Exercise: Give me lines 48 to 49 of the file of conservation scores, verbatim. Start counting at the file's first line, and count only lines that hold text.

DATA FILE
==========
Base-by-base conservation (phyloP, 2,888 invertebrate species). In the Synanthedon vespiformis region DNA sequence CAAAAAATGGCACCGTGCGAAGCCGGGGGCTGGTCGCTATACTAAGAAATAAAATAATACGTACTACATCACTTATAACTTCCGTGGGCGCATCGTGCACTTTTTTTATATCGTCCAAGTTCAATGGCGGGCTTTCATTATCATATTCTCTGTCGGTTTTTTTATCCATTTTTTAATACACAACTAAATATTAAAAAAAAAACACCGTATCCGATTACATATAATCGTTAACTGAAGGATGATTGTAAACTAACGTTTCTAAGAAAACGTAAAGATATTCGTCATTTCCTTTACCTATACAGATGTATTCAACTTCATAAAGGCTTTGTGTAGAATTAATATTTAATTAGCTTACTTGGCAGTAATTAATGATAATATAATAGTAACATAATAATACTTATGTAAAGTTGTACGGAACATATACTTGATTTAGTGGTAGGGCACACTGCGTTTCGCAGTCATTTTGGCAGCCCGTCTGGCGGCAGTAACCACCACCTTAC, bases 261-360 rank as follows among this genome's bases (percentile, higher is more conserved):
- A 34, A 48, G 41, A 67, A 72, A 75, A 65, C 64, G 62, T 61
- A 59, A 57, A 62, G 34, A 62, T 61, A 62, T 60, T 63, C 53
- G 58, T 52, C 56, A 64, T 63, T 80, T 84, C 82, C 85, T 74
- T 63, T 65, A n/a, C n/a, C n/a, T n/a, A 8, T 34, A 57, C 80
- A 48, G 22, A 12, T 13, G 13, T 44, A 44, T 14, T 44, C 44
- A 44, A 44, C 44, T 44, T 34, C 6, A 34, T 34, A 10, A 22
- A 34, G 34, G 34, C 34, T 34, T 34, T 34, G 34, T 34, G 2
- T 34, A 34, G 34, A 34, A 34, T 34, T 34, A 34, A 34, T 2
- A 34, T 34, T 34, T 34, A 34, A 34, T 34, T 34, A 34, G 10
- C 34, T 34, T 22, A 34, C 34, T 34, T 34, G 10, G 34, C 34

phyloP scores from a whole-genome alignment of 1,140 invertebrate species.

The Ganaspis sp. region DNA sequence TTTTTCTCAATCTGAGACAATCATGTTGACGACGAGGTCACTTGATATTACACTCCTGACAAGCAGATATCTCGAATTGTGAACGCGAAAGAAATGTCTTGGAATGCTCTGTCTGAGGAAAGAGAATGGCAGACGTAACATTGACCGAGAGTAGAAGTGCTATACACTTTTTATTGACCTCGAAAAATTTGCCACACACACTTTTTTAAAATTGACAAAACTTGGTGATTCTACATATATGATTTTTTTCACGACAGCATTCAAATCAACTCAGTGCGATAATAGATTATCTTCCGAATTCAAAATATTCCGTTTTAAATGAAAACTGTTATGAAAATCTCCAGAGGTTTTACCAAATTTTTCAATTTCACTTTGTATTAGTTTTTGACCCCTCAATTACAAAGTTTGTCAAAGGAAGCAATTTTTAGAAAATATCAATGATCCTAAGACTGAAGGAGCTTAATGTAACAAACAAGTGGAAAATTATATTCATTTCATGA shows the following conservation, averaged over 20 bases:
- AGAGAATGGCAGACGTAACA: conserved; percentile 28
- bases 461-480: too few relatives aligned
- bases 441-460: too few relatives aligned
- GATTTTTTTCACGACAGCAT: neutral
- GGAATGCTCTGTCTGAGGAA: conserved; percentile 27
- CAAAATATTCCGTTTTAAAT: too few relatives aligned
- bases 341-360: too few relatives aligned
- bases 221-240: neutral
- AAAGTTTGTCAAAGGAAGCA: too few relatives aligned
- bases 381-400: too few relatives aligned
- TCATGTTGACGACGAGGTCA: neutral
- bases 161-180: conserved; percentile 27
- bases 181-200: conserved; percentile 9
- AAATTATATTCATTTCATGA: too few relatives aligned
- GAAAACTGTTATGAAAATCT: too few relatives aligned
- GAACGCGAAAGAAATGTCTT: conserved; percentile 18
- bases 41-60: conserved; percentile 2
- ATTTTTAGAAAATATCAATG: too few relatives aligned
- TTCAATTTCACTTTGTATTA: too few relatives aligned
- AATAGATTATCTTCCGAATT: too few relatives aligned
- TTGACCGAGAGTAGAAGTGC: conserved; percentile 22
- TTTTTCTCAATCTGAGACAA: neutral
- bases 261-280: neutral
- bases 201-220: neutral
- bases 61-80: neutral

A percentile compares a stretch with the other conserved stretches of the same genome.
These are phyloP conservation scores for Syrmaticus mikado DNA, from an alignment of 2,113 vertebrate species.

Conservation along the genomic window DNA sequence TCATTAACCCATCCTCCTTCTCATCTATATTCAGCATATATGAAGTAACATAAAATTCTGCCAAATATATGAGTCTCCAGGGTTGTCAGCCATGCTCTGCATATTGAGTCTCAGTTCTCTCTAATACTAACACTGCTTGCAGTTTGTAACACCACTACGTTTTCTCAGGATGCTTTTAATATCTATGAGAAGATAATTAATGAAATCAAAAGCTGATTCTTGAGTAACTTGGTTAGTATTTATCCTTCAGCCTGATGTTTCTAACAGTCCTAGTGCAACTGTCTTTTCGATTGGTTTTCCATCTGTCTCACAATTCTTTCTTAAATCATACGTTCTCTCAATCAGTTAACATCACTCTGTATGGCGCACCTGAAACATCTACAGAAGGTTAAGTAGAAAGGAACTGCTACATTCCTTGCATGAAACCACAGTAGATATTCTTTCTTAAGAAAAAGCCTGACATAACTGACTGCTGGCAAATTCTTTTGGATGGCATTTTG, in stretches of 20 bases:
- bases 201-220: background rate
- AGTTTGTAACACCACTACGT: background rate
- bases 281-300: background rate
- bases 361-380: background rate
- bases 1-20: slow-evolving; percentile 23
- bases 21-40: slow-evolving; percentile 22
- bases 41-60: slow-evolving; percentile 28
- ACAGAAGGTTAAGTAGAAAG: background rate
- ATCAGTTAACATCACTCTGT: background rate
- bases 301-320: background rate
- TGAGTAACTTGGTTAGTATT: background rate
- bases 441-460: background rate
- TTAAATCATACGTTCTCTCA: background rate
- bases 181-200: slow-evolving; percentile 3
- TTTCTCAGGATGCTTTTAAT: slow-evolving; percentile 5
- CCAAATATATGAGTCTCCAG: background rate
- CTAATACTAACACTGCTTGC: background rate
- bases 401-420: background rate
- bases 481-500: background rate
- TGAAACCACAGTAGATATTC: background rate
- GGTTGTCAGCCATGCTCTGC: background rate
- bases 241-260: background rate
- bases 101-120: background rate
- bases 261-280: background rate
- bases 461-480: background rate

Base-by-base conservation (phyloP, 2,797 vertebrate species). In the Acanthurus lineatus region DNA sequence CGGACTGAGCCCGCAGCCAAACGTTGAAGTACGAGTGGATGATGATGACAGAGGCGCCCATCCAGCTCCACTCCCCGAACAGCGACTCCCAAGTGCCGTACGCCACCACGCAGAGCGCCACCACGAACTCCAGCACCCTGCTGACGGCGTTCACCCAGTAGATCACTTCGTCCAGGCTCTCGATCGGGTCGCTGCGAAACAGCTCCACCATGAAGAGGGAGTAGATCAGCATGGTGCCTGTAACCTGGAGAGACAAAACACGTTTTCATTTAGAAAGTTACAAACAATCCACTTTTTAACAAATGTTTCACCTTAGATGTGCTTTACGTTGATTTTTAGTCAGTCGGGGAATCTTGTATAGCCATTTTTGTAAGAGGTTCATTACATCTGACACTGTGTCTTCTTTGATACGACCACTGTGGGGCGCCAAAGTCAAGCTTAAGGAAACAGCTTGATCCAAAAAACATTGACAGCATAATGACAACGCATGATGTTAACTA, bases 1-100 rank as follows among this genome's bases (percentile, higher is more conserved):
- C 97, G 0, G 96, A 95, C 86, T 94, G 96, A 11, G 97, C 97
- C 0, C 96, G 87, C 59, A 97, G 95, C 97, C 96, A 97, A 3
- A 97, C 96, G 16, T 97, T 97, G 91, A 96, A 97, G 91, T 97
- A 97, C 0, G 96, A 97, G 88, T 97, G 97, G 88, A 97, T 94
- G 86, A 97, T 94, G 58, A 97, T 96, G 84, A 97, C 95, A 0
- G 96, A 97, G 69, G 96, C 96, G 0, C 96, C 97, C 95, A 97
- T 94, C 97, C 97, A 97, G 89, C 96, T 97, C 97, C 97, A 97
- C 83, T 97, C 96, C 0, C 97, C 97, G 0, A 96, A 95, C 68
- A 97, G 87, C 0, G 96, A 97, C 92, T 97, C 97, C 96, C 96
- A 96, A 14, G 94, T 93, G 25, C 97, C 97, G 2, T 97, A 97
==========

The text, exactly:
- bases 41-60: slow-evolving; percentile 28
- ACAGAAGGTTAAGTAGAAAG: background rate